Atomic Diffusional Transport in Graphene
Analysis of Atomic Diffusion in Defect Engineered Graphene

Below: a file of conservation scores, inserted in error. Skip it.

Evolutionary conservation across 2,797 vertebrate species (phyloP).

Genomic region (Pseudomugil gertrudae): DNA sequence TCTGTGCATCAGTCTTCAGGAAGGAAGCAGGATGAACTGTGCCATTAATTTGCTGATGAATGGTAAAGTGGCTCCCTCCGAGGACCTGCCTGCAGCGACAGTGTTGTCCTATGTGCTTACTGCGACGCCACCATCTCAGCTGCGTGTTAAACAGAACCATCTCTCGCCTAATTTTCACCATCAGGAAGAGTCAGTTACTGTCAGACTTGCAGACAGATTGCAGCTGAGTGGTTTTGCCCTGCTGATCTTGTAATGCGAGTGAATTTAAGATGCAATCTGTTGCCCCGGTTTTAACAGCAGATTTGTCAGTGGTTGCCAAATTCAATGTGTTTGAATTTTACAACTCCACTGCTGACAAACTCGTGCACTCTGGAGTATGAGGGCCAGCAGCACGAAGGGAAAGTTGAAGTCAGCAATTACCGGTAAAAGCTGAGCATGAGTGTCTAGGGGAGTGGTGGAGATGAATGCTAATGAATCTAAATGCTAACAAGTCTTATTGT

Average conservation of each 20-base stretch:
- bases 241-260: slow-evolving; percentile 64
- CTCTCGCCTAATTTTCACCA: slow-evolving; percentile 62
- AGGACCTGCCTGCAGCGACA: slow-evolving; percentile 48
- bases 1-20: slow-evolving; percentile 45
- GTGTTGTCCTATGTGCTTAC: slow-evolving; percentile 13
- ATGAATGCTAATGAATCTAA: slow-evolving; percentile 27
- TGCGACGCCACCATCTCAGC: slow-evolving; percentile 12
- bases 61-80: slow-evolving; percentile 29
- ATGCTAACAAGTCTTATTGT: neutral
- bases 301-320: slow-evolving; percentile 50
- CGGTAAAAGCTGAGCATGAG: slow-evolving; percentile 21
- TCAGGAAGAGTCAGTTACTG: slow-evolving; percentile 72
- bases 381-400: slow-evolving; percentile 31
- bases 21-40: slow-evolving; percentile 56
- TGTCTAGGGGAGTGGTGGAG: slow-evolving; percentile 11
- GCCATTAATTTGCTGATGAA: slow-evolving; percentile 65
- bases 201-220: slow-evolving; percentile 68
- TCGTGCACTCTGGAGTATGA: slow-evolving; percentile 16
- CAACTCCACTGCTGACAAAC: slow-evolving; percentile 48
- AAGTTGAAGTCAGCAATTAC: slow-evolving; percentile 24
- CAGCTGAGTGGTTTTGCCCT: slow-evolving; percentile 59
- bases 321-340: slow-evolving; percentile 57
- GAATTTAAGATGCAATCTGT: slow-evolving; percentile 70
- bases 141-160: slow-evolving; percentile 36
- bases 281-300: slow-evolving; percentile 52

Graphene is a two-dimensional material, a single-atomic-layer sheet of carbon, with extraordinary mechanical and optoelectronic properties that have the potential to enable numerous applications, such as in electronic device and nanocomposite fabrication. Graphene’s properties can be further tailored through chemical functionalization and defect engineering. In this work, a systematic analysis based on molecular-dynamics simulations has been conducted to explore atomic diffusion along graphene nanoribbon (GNR) edges and edges of nanopores in graphene. Such atomic diffusion facilitates the migration of nanopores, as well as GNR edge relaxation and pattern formation at high temperature. The effects of the edge types (armchair and zigzag) on the atomic diffusivity have been investigated. The Arrhenius temperature dependence of such edge diffusivity has been established and the activation energy barriers for edge atomic diffusion have been calculated. Finally, the diffusion mechanisms have been analyzed further by constructing the underlying optimal atomic migration paths through nudged elastic band (NEB) calculations. This work will contribute to our fundamental understanding of defect dynamics in graphene structures at high temperature and aid in the improvement of defect engineering strategies in graphene and graphene derivatives.